It happened to me again this past week. I was scrounging desperately to find an instruction booklet for an appliance I needed to use. I hadn’t used it recently and was envisioning a major mishap if used incorrectly. Then, to my delight, I spied some fascinating food information on an outdated calendar tucked in with the appliance booklets. You know the feeling, when you just come across an amazing hidden treasure on the way to trying to find something completely unrelated. The information treasure I unearthed related to what food cravings tell you about what your body needs.
SUGAR-craving [e.g. candy bars]
Body NEEDS: Chromium & tryptophan rich foods
Rationale: these help prevent insulin-resistance and
pre-diabetes FOODS: broccoli, grapes, whole grains or turkey
SALT-craving [Salt is sodium chloride, an electrolyte; crave chips to get it]
Body NEEDS: Chloride-rich foods
Rationale: these foods replenish the body’s electrolytes without
adding salt to your diet
FOODS: tomatoes, rye, celery or kelp
CARBOHTYDRATE-craving [white bread, white rice, white flour products]
Body NEEDS: Energy
Rationale: the body needs fuel
FOODS : Salad, brussels sprouts, garbanzo beans or whole grains
I’m poised to explore. If you already have tried some of them, let me know what you found out.
My niece, Sue, told me that she has a new mantra:
“Love is spelled T-I-M-E.” Think about it.
John takes time to listen to his teenage son talk about his worry over a relationship. Don goes to visit his wife who has Alzheimer’s even though it gets more difficult. Sister Sheila spends time with men and women in prison. The Cremer family makes and serves a meal at Place of Hope. Sally volunteers every week at St. Scholastica convent. Bob and Sue fly from Denver to spend time with Bob’s mother who is very ill. Nancy and her friends help her mother move to a new care facility. Sister Janet and her companions make sure our tables are beautifully decorated. Every day sisters in the monastery do the many unexpected behind-the-scenes acts of kindness.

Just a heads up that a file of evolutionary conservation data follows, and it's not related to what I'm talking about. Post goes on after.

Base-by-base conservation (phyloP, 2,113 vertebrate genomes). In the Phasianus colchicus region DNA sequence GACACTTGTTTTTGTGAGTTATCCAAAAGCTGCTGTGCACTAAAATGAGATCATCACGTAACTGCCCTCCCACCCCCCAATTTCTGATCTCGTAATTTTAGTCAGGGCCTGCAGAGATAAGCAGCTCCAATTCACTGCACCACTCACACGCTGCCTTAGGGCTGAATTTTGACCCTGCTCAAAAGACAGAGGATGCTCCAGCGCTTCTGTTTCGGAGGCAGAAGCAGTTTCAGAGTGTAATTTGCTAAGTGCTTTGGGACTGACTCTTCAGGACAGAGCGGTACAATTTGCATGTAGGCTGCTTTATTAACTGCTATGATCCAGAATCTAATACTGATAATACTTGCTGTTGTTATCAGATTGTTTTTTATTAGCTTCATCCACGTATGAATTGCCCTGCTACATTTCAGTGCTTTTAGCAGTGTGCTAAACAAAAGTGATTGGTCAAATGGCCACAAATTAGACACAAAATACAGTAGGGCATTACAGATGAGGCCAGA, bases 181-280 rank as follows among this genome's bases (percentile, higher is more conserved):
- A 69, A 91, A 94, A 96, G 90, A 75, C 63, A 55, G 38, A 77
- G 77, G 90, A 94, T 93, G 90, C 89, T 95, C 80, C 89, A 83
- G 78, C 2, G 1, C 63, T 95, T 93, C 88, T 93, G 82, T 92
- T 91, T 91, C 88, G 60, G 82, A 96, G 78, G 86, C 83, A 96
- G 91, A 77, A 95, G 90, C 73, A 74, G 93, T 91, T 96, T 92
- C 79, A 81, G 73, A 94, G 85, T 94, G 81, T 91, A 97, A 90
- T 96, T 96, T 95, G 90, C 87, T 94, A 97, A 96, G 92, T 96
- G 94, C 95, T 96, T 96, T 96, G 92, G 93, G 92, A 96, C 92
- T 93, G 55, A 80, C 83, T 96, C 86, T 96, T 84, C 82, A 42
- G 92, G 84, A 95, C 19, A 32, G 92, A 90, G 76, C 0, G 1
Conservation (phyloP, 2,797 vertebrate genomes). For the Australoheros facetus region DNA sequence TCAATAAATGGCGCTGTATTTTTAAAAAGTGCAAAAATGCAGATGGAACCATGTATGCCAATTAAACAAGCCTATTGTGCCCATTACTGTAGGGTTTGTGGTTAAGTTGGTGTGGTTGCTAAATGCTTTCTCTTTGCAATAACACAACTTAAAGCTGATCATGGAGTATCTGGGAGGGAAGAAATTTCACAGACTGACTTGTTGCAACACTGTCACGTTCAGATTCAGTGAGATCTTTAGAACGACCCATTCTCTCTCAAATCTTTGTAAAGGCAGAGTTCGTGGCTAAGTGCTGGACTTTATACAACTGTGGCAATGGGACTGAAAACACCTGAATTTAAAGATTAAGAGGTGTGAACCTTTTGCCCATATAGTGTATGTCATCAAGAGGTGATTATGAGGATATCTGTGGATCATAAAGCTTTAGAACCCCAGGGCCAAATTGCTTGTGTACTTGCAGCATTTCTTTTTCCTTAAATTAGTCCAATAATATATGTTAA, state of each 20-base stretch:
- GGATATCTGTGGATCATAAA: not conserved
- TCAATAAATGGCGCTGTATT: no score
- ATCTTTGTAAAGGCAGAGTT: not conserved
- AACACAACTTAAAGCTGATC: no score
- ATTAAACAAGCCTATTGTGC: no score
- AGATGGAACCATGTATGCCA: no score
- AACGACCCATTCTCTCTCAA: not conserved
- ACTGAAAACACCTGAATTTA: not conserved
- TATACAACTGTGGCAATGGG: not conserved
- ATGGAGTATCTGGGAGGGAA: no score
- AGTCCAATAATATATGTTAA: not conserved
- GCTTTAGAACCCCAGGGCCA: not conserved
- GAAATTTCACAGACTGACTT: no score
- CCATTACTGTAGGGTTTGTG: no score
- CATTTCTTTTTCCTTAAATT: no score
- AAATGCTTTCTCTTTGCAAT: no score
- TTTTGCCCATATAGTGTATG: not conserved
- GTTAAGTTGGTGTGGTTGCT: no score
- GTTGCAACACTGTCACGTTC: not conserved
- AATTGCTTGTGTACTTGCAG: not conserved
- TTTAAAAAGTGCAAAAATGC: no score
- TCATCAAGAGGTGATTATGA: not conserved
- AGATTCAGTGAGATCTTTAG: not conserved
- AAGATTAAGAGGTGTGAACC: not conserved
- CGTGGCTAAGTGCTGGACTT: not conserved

It’s what hundreds of other people do every day, in different ways, and the time they spend is spelled L-O-V-E.
When the time was right, the Son of God became Emmanuel, God-With-Us, to teach us how to live and how to love. Jesus did that by spending time with the poorest of the poor, the lame and the blind, those on the margins of society, those most oppressed by governments and religions, those no one took time to care about or recognize as valuable.
Today and every day, God has all the time in the world for us, never leaving us to be alone, never giving up on us, never coercing us or forcing us, but always waiting for us to change and grow. God forever holds out the offer of forgiveness to us.
Think about it. Who is the person who most needs your time during this Christmas season. Who needs you to listen, forgive, comfort, tease, laugh, recognize, and share memories. Love is spelled T-I-M-E.
A week ago I was out shopping for some Christmas gifts. As I walked down the clearance aisle looking for a deal: Behold! There on a clearance rack stood life-size statues of Mary and Joseph! For some reason, seeing Mary and Joseph during a 21st century Christmas season, seemed amusing and even, ironic.
I have been pondering this sighting like Mary pondering the angel telling her she would “be with child.” I wonder whether many of us put Mary and Joseph on the clearance rack in one way or another, caught up in the hustle and bustle of preparing for Christmas. This Christmas season, I want to take Mary and Joseph off the clearance rack of my heart, and make the mystery and miracle of the Incarnation life-size. This would be a gift that could impact all my relationships and the world.
In verse 16 of the opening chapter of John’ Gospel, we read this about this incarnation: “And from his fullness we all have received grace upon grace.” Grace upon grace is ours to receive “free"! Now, isn’t that a deal!